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Submission + - Germany To Test Actively-Cooled Spacecraft (

FleaPlus writes: The German Aerospace Center is planning to launch a novel reusable spacecraft in 2011, incorporating flat damage-resistant tiles. Nitrogen will be pumped through the porous tiles, creating a protective gas layer that actively cools and shields the hottest parts of the spacecraft from the searing heat of reentry. The 12.5M-euro unmanned 'SHEFEX II' project is a major technological step towards the team's eventual goal of a reusable space glider which will be cheaper and easier-to-build than NASA's space shuttle.

Submission + - Flying Borg Honeycomb (

smitty777 writes: The Swiss Federal Institute of Technology has created some simple flying robots that can dock with each other in mid-air. The plastic, single prop robots can fly into the air separately and join to create a multi-unit conglomeration. As interesting as this sounds, I've been scratching my head trying to figure out a good application for this technology. Perhaps they could take off as a unit and break apart later to perform tasks? Apparently, the grouped configuration is a bit more difficult to control than the individual units.

Submission + - Flying Borg Honeycomb Swarm (

smitty777 writes: The Swiss Federal Institute of Technology has created some simple flying robots that can dock with each other in mid-air. The plastic, single prop robots can fly into the air separately and join to create a multi-unit conglomeration. As interesting as this sounds, I've been scratching my head trying to figure out a good application for this technology. Perhaps they could take off as a unit and break apart later to perform tasks? Apparently, the grouped configuration is a bit more difficult to control than the individual units.

Submission + - Shotwell - The F-Spot Replacement For Ubuntu ( 2

climenole writes: "Finally! The much discussed about F-Spot vs Shotwell battle is over. The new default image organizer app for Ubuntu Maverick 10.10 is going to be Shotwell. This is a much needed change and F-Spot was simply not enough. Most of the times when I tried F-Spot, it just keeps crashing on me. Shotwell on a other hand feels a lot more solid and is better integrated with GNOME desktop. Shotwell is also completely devoid of Mono."

Submission + - How to catch hackers on your wireless network (

climenole writes: "Wireless networks are a wonderful invention. They give us the ability to easily deploy a complex network of computers without the need to physically wire them up.However, this ease of use can also mean that, without proper precautions, neighbourhood parasites can leech bandwidth and generally use your network against your wishes."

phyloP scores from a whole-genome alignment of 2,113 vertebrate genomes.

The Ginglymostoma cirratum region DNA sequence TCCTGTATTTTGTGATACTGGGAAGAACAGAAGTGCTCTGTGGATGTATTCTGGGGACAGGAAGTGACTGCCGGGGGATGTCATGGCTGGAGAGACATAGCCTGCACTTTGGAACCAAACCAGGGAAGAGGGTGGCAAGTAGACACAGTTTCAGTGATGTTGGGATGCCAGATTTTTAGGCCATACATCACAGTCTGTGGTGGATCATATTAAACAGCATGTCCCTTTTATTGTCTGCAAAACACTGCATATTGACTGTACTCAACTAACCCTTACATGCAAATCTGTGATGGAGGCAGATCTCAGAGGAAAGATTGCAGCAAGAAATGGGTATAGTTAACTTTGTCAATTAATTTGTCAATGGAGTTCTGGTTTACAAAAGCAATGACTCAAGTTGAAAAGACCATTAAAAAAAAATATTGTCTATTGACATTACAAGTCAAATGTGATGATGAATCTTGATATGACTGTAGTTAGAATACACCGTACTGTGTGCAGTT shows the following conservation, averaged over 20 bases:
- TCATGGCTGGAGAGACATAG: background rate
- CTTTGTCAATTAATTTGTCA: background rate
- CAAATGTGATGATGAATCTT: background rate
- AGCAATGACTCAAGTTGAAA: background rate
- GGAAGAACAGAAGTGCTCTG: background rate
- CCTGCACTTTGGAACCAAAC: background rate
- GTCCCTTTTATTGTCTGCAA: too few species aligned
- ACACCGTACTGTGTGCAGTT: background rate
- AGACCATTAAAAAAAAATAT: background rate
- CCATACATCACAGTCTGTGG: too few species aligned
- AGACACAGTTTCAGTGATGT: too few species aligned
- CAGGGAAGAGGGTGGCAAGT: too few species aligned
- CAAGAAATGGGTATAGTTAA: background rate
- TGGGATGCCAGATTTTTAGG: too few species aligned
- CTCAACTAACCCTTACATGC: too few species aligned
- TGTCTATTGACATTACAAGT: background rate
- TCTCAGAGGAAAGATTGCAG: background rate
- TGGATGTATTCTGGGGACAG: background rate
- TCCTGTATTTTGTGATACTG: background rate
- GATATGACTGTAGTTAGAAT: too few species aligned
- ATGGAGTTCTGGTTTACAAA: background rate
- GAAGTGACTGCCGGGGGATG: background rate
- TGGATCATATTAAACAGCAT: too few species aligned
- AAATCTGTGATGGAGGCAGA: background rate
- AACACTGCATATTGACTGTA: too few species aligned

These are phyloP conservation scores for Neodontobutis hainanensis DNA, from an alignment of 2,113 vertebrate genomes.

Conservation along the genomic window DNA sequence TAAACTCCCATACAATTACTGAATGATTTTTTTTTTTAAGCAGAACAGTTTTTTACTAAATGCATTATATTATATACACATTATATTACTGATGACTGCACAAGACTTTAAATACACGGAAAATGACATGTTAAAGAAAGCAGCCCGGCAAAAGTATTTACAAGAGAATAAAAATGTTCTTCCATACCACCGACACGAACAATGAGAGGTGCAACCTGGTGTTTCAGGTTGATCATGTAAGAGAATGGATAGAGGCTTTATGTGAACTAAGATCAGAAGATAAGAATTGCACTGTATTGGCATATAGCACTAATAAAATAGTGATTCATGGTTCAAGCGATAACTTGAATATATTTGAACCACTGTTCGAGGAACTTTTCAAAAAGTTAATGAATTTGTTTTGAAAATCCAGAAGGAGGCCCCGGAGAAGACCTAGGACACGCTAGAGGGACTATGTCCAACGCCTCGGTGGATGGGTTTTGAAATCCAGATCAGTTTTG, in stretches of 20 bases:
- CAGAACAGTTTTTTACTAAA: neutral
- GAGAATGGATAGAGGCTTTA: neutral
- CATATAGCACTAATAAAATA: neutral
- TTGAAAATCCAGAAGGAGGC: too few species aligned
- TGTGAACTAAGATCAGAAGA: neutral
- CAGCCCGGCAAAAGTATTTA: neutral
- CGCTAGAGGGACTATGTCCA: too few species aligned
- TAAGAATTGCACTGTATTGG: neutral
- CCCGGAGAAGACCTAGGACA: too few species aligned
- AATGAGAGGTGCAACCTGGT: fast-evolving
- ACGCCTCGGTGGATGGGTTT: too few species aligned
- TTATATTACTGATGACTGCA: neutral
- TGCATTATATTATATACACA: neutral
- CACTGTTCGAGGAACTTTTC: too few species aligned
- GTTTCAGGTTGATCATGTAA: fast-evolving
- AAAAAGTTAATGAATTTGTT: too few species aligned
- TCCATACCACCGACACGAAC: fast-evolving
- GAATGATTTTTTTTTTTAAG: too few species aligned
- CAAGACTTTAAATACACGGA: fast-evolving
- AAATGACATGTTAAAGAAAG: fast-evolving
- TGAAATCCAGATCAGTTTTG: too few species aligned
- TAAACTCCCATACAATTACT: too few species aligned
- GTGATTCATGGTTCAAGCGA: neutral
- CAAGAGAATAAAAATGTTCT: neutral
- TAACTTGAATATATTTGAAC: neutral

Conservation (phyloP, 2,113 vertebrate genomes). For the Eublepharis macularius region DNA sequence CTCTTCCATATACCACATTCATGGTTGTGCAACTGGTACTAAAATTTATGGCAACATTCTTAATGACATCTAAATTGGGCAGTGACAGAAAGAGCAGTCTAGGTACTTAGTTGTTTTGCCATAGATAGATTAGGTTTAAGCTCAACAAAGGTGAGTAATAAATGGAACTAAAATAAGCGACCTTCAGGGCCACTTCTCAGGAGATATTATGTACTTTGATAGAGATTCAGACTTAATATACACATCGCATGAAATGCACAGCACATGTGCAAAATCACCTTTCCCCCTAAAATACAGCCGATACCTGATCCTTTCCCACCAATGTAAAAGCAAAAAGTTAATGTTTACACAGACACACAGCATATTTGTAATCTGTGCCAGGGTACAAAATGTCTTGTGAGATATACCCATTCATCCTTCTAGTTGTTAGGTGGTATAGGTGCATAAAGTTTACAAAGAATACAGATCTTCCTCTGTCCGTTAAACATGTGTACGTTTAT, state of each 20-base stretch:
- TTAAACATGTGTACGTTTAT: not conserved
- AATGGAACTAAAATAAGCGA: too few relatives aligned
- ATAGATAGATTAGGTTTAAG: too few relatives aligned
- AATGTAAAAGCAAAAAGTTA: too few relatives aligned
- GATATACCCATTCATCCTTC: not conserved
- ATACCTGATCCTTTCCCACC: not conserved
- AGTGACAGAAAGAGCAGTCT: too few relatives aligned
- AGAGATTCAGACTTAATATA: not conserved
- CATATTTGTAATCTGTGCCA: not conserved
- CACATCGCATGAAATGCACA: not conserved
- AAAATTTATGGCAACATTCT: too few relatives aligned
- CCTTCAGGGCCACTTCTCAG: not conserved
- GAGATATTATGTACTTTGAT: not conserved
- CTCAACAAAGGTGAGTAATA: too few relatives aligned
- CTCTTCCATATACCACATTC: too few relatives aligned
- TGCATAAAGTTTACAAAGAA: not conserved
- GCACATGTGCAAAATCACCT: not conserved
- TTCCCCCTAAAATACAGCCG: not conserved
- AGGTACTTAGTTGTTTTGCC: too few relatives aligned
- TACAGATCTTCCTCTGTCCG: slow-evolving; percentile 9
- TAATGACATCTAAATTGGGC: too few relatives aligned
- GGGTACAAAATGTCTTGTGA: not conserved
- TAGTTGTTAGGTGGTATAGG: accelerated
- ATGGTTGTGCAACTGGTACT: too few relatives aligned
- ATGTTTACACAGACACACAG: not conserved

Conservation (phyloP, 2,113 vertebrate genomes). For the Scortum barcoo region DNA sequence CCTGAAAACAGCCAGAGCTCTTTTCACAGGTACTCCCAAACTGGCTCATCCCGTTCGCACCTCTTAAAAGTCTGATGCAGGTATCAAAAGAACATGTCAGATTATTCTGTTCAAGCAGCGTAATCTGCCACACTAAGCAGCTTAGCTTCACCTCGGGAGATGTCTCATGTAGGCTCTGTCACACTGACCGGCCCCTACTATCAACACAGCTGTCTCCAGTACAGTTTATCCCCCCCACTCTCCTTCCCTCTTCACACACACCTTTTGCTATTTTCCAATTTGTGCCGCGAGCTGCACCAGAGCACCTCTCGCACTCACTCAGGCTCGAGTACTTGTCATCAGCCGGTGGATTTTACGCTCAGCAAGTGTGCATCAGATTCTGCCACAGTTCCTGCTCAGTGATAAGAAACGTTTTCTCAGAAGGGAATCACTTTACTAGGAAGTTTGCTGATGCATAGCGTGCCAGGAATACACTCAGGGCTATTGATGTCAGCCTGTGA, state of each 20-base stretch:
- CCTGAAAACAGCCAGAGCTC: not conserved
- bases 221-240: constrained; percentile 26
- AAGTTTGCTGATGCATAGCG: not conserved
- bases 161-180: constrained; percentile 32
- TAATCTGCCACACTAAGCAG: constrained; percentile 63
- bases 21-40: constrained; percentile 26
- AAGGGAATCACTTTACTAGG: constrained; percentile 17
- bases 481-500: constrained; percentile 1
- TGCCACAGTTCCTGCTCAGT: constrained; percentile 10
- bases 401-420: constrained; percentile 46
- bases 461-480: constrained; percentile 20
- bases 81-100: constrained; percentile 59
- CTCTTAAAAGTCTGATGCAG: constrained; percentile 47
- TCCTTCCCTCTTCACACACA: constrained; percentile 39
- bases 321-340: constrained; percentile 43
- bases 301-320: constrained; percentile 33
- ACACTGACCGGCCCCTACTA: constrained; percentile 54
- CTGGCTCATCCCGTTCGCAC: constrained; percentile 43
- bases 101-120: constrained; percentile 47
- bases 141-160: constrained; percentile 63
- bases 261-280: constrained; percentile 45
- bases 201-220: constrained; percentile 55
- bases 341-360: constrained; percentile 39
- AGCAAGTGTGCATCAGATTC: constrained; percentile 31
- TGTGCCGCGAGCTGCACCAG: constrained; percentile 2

Submission + - Geek wedding ring? 13

RoadNotTaken writes: Dear Slashdot,
I finally bit the bullet and decided to get married. My fiance and I are looking for wedding rings and I find myself disappointed that they have so-few features. Are there any geeky rings out there that can do something useful? I'm thinking USB or RFID but am open to suggestions. There has to be SOMETHING good you can do with a chunk of metal on your finger...

Submission + - Pac-Man Ship Eats Oil Spills (Wakka Wakka Wakka) (

An anonymous reader writes: The German Navy's Bottsand class oil recovery ship is built for handling seawater pollution control. The ship, with its twin hull, opens up by 65-degrees and captures seawater into its 790 cubic meter tank. It is there that the vessel separates the oil from the water, processing 140 cubic meters of water every hour.

Submission + - Better TV Through Chemistry

theodp writes: What do you call a brilliant chemist turned high school teacher who, when diagnosed with inoperable lung cancer, applies his skills to cooking crystal meth to pay his devastating medical bills and provide for his family's future? The best drama currently on TV, according to TIME, which sings the praises of Breaking Bad. 'If the Coen brothers were to make a TV show, it might look something like this,' writes James Poniewozik. Be sure to set your Tivo — the season finale airs Sunday, and Walter White and his partner Jesse Pinkman (who Walt flunked in H.S.) got some 'splainin' to do after last week's action.

Submission + - UAE Banker creates unbreakable code (

An anonymous reader writes: Gentleman Banker says he has created an unbreakable cipher that no one can break. Dubai has grand buildings but he has built the next big thing that will be a tall mountain to climb for the NSA

Qoute from Gulf News
Mohammad Gaith Bin Mahah Al Mazroui is challenging skilled coders, hackers and cryptographers to break the encryption of his cipher.

Hoping /. will tear him a new code

Submission + - New Futurama Clip & Conversation with Billy We (

An anonymous reader writes: Robot-human intermarriage. The Harlem Globetrotters performing mathematical wizardry. Hearing, “Good news, everyone!” when bad news is on the way. It means one thing: Futurama is back. The interstellar travels of the Planet Express crew—canceled by Fox in 2003 but kept alive by syndication, straight-to-DVD movies, and the unstoppable force of geek fandom—return with 26 fresh episodes on Comedy Central, starting with a full hour on June 24 at 10PM eastern. Here’s our conversation with voice actor Billy West. The voice behind Philip J. Fry, Professor Farnsworth, Dr. Zoidberg, and Zapp Brannigan on Futurama (not to mention Stimpy on Ren & Stimpy and Looney Tunes characters like Bugs Bunny and Elmer Fudd in Space Jam) talks of the origin of the professor’s vocabulary, why Richard Nixon is the President of 31st century Earth, and whether it’s weird to talk to yourself so much.